A major international study collating and analyzing worldwide data on diabetes since 1980 has found that the number of adults with the disease reached 347 million in 2008, more than double the number in 1980.
Type 2 diabetes is closely linked to poor diet and inadequate levels of physical activity – being more common in overweight and obese individuals.
The research, published on 25th June in The Lancet, reveals that the prevalence of diabetes has risen or at best remained unchanged in virtually every part of the world over the last three decades.
Diabetes occurs when the cells of the body are not able to take up sugar in the form of glucose. As a consequence, the amount of glucose in the blood is higher than normal. Over time, this raises the risk of heart disease and stroke, and can also cause damage to the kidneys, nerves and retinas. High blood glucose and diabetes are responsible for over three million deaths worldwide each year.
The new study found that between 1980 and 2008, the number of adults with diabetes rose from 153 million to 347 million. Seventy per cent of the rise was due to population growth and ageing, with the other 30 per cent due to higher prevalence. The proportion of adults with diabetes rose to 9.8 per cent of men and 9.2 per cent of women in 2008, compared with 8.3 per cent of men and 7.5 per cent of women in 1980.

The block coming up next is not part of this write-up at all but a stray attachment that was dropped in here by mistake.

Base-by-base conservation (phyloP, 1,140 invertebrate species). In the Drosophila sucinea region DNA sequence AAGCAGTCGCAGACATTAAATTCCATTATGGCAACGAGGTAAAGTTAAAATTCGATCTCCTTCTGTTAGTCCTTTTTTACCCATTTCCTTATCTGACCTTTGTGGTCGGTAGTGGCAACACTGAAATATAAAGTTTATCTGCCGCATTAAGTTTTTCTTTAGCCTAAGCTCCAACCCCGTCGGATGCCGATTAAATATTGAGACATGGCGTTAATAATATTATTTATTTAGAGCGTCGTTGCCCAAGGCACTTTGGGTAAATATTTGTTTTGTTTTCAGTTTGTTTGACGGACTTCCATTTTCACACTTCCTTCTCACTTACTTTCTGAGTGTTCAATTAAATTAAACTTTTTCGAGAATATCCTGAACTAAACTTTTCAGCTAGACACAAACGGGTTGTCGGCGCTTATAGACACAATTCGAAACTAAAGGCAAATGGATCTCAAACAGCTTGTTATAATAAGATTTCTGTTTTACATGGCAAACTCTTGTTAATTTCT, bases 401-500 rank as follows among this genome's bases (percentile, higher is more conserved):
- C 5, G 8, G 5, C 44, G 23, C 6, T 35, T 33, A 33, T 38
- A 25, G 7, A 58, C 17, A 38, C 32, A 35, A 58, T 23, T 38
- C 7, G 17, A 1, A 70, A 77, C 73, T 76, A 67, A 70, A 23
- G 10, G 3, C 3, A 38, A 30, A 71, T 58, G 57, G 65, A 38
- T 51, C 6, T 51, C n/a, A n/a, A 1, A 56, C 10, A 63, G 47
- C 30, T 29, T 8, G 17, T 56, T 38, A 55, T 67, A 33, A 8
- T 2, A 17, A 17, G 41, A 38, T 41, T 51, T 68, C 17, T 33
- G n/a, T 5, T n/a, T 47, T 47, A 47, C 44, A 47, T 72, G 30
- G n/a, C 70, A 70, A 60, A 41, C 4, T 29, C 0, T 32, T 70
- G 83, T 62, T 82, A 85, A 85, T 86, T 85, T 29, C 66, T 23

The estimated number of diabetics was considerably higher than a previous study in 2009 which put the number worldwide at 285 million.
The study, the largest of its kind for diabetes, was carried out by an international collaboration of researchers, led by Professor Majid Ezzati from Imperial College London and co-led by Dr. Goodarz Danaei from the Harvard School of Public Health, in collaboration with The World Health Organization and a number of other institutions.
Dr. Goodarz Danaei, from the Harvard School of Public Health, stated:
“Unless we develop better programmes for detecting people with elevated blood sugar and helping them to improve their diet and physical activity and control their weight, diabetes will inevitably continue to impose a major burden on health systems around the world.”
Diabetes has taken off most dramatically in Pacific Island nations, which now have the highest diabetes levels in the world. In the Marshall Islands, one in three women and one in four men have diabetes. Glucose and diabetes were also particularly high in south Asia, Latin America, the Caribbean, Central Asia, North Africa and the Middle East.
Among high-income countries, the rise in diabetes was relatively small in Western Europe and highest in North America. Diabetes and glucose levels were highest in USA, Greenland, Malta, New Zealand and Spain, and lowest in the Netherlands, Austria and France.
Of the 347 million people with diabetes, 138 million live in China and India and another 36 million in the USA and Russia.
The region with the lowest glucose levels was sub-Saharan Africa, followed by east and southeast Asia.